As far as the energy levels required to ablate, it is advisable to adopt different energy levels of radiofrequency current (RF) in relation to the anatomic location. Usually, we like to carry out the procedure by delivering RF current through an irrigated tip electrode catheter. In the RVOT, not more than 25 W-30 W are used, while less energy power is usually employed for sites like aortic root, aortic cusps and ablation within the coronary venous system.4 One also could consider to use an non-irrigated ablation catheter as a conventional one, when ablating within the cusps. If the mapping has been carried out systematically in the aortic root, few RF applications are sufficient to achieve the goal, otherwise more careful mapping is required(Fig. 2).

Figure 2. Snapshot showing the successful ablation site at the left coronary cusp. Above, Left end: Right anterior oblique view of 3-D activation map (Ensite NaV-X) of ventricular premature beat from the left coronary aortic cusp. Right end: Left anterior oblique view of the same activation map, showing the successful ablation site at the left coronary aortic cusp. Bottom: Intracavitary recordings showing earliest bipolar and unipolar potentials at the ablation catheter preceding the QRS onset of the ventricular premature beat. Please note the fragmentation at the ablation site, usual finding in this context

Anyhow, the indication to ablate VT from the aortic root, coronary vein system or from the epicardial surface is similar to that for RV outflow tract ablation and, symptoms and clinical presentation constitute the primary clinical indication. Obviously, the rationale to propose catheter ablation in this clinical setting is greater for VT than PVCs. On the other hand, we pay specific attention to those patients with depressed ventricular function and frequent PVCs, due to concern of further detrimental effect on LV function.8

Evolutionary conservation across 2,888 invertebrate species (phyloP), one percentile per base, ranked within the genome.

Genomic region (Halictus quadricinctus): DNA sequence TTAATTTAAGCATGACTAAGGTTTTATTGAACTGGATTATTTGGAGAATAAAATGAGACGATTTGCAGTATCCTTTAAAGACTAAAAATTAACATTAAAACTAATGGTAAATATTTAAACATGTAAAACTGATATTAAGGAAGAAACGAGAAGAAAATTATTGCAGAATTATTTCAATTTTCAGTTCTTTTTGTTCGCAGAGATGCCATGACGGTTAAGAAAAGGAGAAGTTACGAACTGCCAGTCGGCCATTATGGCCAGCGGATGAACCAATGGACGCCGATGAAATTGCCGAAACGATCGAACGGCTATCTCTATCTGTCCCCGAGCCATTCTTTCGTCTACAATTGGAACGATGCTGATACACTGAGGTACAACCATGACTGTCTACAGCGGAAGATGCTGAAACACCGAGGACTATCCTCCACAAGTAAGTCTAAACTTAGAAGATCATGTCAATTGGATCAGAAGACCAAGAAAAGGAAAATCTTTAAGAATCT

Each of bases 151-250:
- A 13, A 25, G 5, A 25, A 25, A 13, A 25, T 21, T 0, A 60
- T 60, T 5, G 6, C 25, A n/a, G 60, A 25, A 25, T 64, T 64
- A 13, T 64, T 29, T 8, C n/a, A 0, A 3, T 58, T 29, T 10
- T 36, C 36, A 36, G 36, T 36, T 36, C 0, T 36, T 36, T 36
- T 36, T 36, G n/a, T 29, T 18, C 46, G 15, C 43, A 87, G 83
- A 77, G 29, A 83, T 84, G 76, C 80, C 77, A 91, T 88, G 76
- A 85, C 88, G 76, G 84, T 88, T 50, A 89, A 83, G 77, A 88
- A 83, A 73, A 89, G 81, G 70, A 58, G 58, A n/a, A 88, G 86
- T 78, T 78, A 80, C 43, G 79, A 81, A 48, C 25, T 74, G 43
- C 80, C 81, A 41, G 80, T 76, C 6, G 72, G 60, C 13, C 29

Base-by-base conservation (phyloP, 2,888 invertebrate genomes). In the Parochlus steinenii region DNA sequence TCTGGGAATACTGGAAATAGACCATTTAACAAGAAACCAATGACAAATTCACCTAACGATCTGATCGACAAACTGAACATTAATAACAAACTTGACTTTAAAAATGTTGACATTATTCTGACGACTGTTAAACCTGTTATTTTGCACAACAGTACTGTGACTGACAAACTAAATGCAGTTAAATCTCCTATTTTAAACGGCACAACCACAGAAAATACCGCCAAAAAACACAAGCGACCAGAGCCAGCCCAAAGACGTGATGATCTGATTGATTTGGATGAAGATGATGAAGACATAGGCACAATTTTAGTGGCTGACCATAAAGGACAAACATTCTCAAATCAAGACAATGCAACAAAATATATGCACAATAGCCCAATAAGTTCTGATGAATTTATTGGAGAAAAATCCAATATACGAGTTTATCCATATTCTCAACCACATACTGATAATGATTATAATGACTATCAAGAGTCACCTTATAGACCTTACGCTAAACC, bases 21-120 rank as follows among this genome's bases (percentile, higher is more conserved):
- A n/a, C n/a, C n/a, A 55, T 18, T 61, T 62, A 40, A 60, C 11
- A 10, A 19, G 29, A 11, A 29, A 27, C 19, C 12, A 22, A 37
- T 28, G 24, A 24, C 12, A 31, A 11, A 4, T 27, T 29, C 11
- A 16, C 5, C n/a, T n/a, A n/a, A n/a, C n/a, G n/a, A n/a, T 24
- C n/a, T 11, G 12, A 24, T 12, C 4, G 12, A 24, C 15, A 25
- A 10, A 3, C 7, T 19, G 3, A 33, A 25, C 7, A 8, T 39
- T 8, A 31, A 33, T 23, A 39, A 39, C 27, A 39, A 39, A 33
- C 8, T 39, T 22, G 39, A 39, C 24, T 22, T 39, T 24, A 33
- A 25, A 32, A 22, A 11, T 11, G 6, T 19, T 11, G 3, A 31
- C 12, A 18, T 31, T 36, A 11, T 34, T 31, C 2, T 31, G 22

One critical issue is the differential diagnosis between a true idiopathic VT and VTs otherwise due to subtle structural heart diseases. In some patients, ARVC/D at initial phase with prominent epicardial involvement and scarce endocardial signs, may produce ventricular arrhythmias mimicking idiopathic RV outflow tract VTs. In those circumstances, an attentive EKG morphology evaluation at baseline is of pivotal importance, since any signs of ventricular repolarization abnormalities may suggest more specific investigations, such as the need to provide a cardiac magnetic resonance imaging (MRI) to rule out an underlying pathologic substrate (i.e. occurrence of late gadolinium enhancement as sign of fatty/fibrous tissue infiltration). Along with non-invasive investigations, 3-D electroanatomic mapping is advisable to improve the likelihood to make the final diagnosis. Tab. 1 In some occasions, endomyocardial biopsy may be required to properly distinguish different pathologic entities (RV dysplasia/cardiomyopathy, amyloidosis, sarcoidosis,etc) 9-11

Table 1. Addressing Criteria
ARVDIdiopathic VT
SymptomsPalpitations, syncopePalpitations
Clinical featuresEpisodes of sustained VTFrequent PVBs, runs of nsVT
ECGEpsilon wave, V1-V4 T wave abnormalities Normal
ECG monitoringPleomorpic - polymorphic forms of ventricular arrhythmiaFrequent monomorphic PVBs
Cardiac MRILate enhancement/Fatty infiltration RVNormal

Non-invasive clinical criteria to distinguish idiopathic ventricular arrhythmias from right ventricular outflow tract and those due to right ventricular dysplasia/cardiomyopathy

Tricuspid Annulus Ventricular Tachycardia

Spontaneous PVCs or VTs (approximately 8% of idiopathic VTs) could arise from the lower body of RV or regions 1-2 cm below the tricuspid valve.10 All these arrhythmias present LBBB pattern. Accurate mapping and subsequent ablation can be effective in promoting prevention of recurrence in > 80% of cases thus, highlighting the critical role of catheter ablation in these forms of arrhythmias. These arrhythmias are often resistant to antiarrhythmic drugs and, ablation is usually considered the most effective strategy of therapy. Also in these patients, it is of pivotal importance to rule out the occurrence of areas of RV scars, as possible signs of arrhythmogenic cardiomyopathy.9 Therefore, detailed voltage maps of the right ventricle is warranted as to identify additional signs of possible RV cardiomyopathy.